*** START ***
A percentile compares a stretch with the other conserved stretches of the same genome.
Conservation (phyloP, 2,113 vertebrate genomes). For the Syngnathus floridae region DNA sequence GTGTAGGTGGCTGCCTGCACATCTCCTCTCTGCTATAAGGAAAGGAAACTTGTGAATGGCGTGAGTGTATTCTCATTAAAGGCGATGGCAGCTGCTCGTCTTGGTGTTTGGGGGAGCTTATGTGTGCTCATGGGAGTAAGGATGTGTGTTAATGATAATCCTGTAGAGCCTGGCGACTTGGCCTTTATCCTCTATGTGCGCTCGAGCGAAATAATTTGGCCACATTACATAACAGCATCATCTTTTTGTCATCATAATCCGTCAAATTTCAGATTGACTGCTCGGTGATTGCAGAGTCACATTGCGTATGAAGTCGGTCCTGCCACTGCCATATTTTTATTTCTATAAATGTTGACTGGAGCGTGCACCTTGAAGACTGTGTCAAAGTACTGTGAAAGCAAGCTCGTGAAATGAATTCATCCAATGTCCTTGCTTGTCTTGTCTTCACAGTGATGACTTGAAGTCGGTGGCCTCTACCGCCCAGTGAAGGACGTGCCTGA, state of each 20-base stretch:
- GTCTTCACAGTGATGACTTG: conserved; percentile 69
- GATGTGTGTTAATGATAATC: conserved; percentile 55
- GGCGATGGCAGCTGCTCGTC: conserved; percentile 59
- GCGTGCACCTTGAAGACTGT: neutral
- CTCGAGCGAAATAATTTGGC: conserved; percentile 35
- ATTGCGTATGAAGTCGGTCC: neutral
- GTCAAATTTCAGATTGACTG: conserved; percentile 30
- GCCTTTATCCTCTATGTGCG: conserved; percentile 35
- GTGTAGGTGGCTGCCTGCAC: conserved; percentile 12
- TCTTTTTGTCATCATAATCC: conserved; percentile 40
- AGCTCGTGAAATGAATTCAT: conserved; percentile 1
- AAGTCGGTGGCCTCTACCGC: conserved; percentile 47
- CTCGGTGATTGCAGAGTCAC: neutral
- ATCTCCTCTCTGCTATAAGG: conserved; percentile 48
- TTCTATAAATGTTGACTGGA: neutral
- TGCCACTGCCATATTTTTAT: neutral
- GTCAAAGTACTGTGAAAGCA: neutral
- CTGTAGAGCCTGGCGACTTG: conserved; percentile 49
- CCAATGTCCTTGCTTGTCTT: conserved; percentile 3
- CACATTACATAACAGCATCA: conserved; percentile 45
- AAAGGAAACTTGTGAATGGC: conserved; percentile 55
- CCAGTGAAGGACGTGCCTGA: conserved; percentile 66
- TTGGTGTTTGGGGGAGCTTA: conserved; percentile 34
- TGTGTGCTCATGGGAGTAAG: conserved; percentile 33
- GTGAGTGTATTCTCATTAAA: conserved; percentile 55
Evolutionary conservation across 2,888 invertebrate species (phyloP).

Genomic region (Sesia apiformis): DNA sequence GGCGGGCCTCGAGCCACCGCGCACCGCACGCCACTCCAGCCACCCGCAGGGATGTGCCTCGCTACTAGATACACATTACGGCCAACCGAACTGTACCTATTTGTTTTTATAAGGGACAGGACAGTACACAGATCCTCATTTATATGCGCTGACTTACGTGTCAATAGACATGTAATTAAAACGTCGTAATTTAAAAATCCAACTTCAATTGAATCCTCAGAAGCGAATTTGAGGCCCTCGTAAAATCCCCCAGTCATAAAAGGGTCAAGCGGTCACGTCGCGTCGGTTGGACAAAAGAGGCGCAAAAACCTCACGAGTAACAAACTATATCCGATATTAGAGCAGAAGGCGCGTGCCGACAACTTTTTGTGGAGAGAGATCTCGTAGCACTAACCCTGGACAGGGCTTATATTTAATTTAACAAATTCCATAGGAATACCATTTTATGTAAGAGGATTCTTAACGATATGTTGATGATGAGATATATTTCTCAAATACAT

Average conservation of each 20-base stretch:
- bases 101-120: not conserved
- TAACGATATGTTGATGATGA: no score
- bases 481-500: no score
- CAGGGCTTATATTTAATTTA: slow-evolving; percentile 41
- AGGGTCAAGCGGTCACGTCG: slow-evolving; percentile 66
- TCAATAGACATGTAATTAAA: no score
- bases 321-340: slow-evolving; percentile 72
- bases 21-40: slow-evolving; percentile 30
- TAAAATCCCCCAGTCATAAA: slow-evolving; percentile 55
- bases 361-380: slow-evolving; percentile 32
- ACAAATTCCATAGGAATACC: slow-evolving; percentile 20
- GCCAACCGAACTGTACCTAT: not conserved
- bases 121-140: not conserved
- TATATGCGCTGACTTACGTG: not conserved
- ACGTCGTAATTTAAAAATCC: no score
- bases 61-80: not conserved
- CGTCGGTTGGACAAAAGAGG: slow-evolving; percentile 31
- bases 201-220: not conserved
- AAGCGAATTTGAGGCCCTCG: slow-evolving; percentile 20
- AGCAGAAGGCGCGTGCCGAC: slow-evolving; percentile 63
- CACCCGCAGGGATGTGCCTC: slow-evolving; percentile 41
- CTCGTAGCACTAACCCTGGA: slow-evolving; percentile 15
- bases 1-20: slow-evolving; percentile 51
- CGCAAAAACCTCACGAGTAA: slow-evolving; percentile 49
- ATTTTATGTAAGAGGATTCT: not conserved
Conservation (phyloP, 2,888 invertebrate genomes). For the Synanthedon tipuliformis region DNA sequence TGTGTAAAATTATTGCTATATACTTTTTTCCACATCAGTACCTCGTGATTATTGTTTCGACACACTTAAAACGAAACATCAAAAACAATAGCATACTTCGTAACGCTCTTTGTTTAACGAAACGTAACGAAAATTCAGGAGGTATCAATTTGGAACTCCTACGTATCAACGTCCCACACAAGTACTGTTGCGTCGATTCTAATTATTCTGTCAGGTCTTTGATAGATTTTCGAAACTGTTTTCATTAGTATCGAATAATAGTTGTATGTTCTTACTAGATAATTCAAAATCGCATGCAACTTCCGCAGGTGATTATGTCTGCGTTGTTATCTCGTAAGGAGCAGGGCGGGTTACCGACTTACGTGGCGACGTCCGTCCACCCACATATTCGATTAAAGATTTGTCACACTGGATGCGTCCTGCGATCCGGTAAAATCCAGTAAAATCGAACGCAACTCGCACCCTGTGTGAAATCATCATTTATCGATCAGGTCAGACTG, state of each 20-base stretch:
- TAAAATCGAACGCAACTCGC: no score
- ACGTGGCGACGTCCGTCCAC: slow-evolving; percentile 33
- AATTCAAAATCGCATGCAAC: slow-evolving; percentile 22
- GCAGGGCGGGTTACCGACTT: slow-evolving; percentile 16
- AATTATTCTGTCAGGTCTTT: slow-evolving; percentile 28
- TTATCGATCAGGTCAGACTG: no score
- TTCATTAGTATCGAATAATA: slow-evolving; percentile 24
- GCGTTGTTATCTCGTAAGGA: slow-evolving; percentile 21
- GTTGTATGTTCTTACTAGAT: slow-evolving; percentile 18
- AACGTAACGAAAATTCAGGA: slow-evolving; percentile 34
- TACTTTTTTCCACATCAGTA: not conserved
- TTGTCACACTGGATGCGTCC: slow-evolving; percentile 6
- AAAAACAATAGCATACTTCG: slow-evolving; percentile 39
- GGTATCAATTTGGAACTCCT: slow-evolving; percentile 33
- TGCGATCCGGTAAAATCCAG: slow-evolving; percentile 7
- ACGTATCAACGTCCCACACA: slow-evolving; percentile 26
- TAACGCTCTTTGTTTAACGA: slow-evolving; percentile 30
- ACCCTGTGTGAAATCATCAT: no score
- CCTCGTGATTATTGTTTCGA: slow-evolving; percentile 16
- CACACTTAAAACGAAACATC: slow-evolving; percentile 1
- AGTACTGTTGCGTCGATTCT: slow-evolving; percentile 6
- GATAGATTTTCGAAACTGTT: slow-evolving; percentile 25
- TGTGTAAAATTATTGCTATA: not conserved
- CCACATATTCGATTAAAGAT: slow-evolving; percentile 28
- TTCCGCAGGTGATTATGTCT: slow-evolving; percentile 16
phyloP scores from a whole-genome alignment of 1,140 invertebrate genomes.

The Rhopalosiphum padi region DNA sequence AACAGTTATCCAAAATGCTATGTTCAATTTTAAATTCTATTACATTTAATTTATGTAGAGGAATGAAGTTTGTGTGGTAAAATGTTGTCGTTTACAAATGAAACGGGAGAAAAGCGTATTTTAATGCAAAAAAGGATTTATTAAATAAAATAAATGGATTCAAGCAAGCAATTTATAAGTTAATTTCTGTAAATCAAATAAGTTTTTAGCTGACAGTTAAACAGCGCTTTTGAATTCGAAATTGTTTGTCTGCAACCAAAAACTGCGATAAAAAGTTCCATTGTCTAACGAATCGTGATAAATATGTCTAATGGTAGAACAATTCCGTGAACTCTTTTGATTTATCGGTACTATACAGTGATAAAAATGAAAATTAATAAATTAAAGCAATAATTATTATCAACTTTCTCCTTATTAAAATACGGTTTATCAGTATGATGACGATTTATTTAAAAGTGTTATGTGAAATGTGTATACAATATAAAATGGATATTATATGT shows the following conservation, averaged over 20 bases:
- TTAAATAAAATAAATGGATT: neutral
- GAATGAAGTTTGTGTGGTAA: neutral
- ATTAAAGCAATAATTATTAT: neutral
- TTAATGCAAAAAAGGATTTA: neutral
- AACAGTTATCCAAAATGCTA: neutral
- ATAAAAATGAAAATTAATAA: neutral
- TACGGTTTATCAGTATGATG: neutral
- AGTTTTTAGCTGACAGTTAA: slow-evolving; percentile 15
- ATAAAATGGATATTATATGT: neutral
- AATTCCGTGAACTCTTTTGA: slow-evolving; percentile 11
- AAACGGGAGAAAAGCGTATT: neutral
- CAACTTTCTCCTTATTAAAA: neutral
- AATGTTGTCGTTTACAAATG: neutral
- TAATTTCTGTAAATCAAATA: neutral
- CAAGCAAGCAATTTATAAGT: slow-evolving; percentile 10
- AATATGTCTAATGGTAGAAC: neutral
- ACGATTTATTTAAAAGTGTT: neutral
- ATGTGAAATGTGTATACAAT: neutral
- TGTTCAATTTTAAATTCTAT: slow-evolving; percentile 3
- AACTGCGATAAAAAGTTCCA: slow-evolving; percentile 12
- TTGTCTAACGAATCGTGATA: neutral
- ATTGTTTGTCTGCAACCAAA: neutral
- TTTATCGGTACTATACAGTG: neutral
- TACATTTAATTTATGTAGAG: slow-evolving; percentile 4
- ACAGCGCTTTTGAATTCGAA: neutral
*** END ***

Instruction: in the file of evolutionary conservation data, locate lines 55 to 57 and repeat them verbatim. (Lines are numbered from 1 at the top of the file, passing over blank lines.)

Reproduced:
- ATTTTATGTAAGAGGATTCT: not conserved
Conservation (phyloP, 2,888 invertebrate genomes). For the Synanthedon tipuliformis region DNA sequence TGTGTAAAATTATTGCTATATACTTTTTTCCACATCAGTACCTCGTGATTATTGTTTCGACACACTTAAAACGAAACATCAAAAACAATAGCATACTTCGTAACGCTCTTTGTTTAACGAAACGTAACGAAAATTCAGGAGGTATCAATTTGGAACTCCTACGTATCAACGTCCCACACAAGTACTGTTGCGTCGATTCTAATTATTCTGTCAGGTCTTTGATAGATTTTCGAAACTGTTTTCATTAGTATCGAATAATAGTTGTATGTTCTTACTAGATAATTCAAAATCGCATGCAACTTCCGCAGGTGATTATGTCTGCGTTGTTATCTCGTAAGGAGCAGGGCGGGTTACCGACTTACGTGGCGACGTCCGTCCACCCACATATTCGATTAAAGATTTGTCACACTGGATGCGTCCTGCGATCCGGTAAAATCCAGTAAAATCGAACGCAACTCGCACCCTGTGTGAAATCATCATTTATCGATCAGGTCAGACTG, state of each 20-base stretch:
- TAAAATCGAACGCAACTCGC: no score